|In 1763, Franklin took part in discussions with colonial scholars about
the effects of deforestation on local climate. As forests were cleared
for farming in the early American colonies, Franklin agreed with the
other colonials that "cleared land absorbs more heat and melts snow
quicker." However, he thought that many years of observations were
necessary before any conclusive evidence could be gathered on the
effects of deforestation on the local climate.
In addition to his meteorological prowess, Franklin also published the first scientific chart of the North Atlantics Gulf Stream. He hypothesized that the trade winds cause the Gulf Stream by driving warm waters into the Gulf of Mexico, from where they exit by way of the Florida Strait and proceed to form the Gulf Stream. In 1775, on his way to England, Franklin lowered a thermometer into the Atlantic and found the Gulf Stream to be 6° F warmer than the surrounding sea and, subsequently, produced the first chart of the current.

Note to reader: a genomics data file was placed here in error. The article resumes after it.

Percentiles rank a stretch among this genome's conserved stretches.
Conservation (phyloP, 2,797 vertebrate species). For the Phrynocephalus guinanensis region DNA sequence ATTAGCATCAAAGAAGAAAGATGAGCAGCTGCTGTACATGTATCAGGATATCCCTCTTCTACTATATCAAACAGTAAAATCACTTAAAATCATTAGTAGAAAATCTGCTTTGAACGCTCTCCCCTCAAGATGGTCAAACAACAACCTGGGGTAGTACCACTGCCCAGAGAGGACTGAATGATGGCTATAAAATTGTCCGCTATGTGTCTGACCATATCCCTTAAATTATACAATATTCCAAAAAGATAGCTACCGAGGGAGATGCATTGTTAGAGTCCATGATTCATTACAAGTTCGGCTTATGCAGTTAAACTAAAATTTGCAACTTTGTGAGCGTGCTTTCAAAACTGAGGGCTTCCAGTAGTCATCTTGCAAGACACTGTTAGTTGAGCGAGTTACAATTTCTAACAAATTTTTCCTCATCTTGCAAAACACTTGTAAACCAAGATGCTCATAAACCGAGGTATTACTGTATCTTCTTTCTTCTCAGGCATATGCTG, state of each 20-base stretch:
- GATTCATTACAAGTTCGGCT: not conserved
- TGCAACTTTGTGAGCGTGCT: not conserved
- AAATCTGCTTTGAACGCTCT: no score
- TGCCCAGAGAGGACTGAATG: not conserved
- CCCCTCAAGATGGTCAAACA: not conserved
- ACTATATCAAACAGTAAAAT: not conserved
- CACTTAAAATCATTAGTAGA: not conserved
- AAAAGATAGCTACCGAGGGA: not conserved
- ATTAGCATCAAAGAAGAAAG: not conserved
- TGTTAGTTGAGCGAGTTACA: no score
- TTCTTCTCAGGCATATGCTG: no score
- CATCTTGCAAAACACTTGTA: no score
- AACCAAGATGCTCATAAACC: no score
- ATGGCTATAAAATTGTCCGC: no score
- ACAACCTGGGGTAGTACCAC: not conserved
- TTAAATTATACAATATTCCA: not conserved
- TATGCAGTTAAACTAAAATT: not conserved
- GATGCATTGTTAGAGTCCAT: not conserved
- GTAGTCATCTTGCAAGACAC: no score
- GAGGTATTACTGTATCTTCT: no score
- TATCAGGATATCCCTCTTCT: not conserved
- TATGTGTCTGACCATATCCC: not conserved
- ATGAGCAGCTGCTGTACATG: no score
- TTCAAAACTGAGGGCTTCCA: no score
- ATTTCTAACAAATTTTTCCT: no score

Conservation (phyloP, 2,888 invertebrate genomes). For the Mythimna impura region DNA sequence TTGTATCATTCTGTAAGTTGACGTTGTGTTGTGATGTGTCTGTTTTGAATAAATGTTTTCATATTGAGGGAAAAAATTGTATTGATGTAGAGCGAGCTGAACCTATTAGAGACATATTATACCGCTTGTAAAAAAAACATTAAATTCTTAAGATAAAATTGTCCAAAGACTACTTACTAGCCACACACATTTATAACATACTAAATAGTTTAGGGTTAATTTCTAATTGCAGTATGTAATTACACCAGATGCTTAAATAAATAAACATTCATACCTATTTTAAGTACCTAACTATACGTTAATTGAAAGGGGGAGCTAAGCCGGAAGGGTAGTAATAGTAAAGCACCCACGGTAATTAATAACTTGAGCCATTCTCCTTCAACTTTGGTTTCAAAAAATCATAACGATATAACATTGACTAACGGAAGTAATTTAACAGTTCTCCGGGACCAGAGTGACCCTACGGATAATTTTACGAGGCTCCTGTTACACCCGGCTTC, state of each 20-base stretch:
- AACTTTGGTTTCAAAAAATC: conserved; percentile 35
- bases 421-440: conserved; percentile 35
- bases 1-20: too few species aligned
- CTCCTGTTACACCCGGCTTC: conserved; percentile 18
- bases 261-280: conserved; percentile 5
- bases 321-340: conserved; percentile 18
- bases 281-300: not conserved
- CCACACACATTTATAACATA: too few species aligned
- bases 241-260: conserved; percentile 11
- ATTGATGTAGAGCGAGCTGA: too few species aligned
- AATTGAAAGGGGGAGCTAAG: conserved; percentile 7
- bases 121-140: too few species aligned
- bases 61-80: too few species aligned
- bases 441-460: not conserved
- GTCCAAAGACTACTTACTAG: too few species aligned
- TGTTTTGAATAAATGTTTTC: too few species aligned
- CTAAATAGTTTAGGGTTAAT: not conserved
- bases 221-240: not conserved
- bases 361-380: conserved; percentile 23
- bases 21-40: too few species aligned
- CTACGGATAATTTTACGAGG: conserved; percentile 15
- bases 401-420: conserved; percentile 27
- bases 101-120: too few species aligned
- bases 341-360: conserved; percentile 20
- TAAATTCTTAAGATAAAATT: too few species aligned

In the last years of his life, Franklin conducted studies on the effects that volcanic eruptions might have on weather patterns, cloud formation, and cloud electrification. He hypothesized that the severe Northern Hemisphere winter of 178384 was linked to the volcanic eruption occurring in Iceland in the summer of 1783. Franklin suggested that there was a reduction in the amount of solar energy received at the Earth's surface after the volcanic eruption due to the ash and other particles inserted into the atmosphere.